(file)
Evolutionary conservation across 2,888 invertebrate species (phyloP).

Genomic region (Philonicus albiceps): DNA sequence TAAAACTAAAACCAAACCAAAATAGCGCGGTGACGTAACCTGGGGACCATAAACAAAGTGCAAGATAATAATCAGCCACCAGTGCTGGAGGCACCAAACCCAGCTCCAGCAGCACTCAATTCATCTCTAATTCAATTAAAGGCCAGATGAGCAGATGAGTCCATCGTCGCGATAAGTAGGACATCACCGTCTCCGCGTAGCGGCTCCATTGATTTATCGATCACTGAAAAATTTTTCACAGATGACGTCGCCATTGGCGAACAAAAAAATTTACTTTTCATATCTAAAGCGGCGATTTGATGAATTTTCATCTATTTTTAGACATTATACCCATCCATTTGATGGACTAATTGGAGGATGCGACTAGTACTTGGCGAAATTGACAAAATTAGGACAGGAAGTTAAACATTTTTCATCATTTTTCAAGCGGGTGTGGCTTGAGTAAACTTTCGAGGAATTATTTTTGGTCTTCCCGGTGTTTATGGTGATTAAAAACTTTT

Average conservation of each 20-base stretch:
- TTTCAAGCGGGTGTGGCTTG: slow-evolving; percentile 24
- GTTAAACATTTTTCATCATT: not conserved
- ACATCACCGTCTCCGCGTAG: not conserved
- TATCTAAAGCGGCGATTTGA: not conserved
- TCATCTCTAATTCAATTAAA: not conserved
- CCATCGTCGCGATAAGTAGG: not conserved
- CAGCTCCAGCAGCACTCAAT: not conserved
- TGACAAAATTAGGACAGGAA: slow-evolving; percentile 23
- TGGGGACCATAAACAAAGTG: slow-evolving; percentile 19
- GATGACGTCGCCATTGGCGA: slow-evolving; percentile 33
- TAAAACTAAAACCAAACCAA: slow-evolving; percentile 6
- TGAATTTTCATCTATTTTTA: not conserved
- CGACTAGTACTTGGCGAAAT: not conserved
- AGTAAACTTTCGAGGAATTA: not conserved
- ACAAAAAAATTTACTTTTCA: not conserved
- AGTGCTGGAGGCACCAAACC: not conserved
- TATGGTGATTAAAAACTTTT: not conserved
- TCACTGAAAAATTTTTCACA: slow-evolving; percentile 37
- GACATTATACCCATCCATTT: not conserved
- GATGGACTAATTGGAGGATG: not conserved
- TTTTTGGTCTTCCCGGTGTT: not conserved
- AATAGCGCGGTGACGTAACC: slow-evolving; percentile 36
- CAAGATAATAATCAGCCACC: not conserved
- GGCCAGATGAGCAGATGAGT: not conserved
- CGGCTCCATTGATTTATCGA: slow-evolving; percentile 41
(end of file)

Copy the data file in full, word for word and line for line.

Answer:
Evolutionary conservation across 2,888 invertebrate species (phyloP).

Genomic region (Philonicus albiceps): DNA sequence TAAAACTAAAACCAAACCAAAATAGCGCGGTGACGTAACCTGGGGACCATAAACAAAGTGCAAGATAATAATCAGCCACCAGTGCTGGAGGCACCAAACCCAGCTCCAGCAGCACTCAATTCATCTCTAATTCAATTAAAGGCCAGATGAGCAGATGAGTCCATCGTCGCGATAAGTAGGACATCACCGTCTCCGCGTAGCGGCTCCATTGATTTATCGATCACTGAAAAATTTTTCACAGATGACGTCGCCATTGGCGAACAAAAAAATTTACTTTTCATATCTAAAGCGGCGATTTGATGAATTTTCATCTATTTTTAGACATTATACCCATCCATTTGATGGACTAATTGGAGGATGCGACTAGTACTTGGCGAAATTGACAAAATTAGGACAGGAAGTTAAACATTTTTCATCATTTTTCAAGCGGGTGTGGCTTGAGTAAACTTTCGAGGAATTATTTTTGGTCTTCCCGGTGTTTATGGTGATTAAAAACTTTT

Average conservation of each 20-base stretch:
- TTTCAAGCGGGTGTGGCTTG: slow-evolving; percentile 24
- GTTAAACATTTTTCATCATT: not conserved
- ACATCACCGTCTCCGCGTAG: not conserved
- TATCTAAAGCGGCGATTTGA: not conserved
- TCATCTCTAATTCAATTAAA: not conserved
- CCATCGTCGCGATAAGTAGG: not conserved
- CAGCTCCAGCAGCACTCAAT: not conserved
- TGACAAAATTAGGACAGGAA: slow-evolving; percentile 23
- TGGGGACCATAAACAAAGTG: slow-evolving; percentile 19
- GATGACGTCGCCATTGGCGA: slow-evolving; percentile 33
- TAAAACTAAAACCAAACCAA: slow-evolving; percentile 6
- TGAATTTTCATCTATTTTTA: not conserved
- CGACTAGTACTTGGCGAAAT: not conserved
- AGTAAACTTTCGAGGAATTA: not conserved
- ACAAAAAAATTTACTTTTCA: not conserved
- AGTGCTGGAGGCACCAAACC: not conserved
- TATGGTGATTAAAAACTTTT: not conserved
- TCACTGAAAAATTTTTCACA: slow-evolving; percentile 37
- GACATTATACCCATCCATTT: not conserved
- GATGGACTAATTGGAGGATG: not conserved
- TTTTTGGTCTTCCCGGTGTT: not conserved
- AATAGCGCGGTGACGTAACC: slow-evolving; percentile 36
- CAAGATAATAATCAGCCACC: not conserved
- GGCCAGATGAGCAGATGAGT: not conserved
- CGGCTCCATTGATTTATCGA: slow-evolving; percentile 41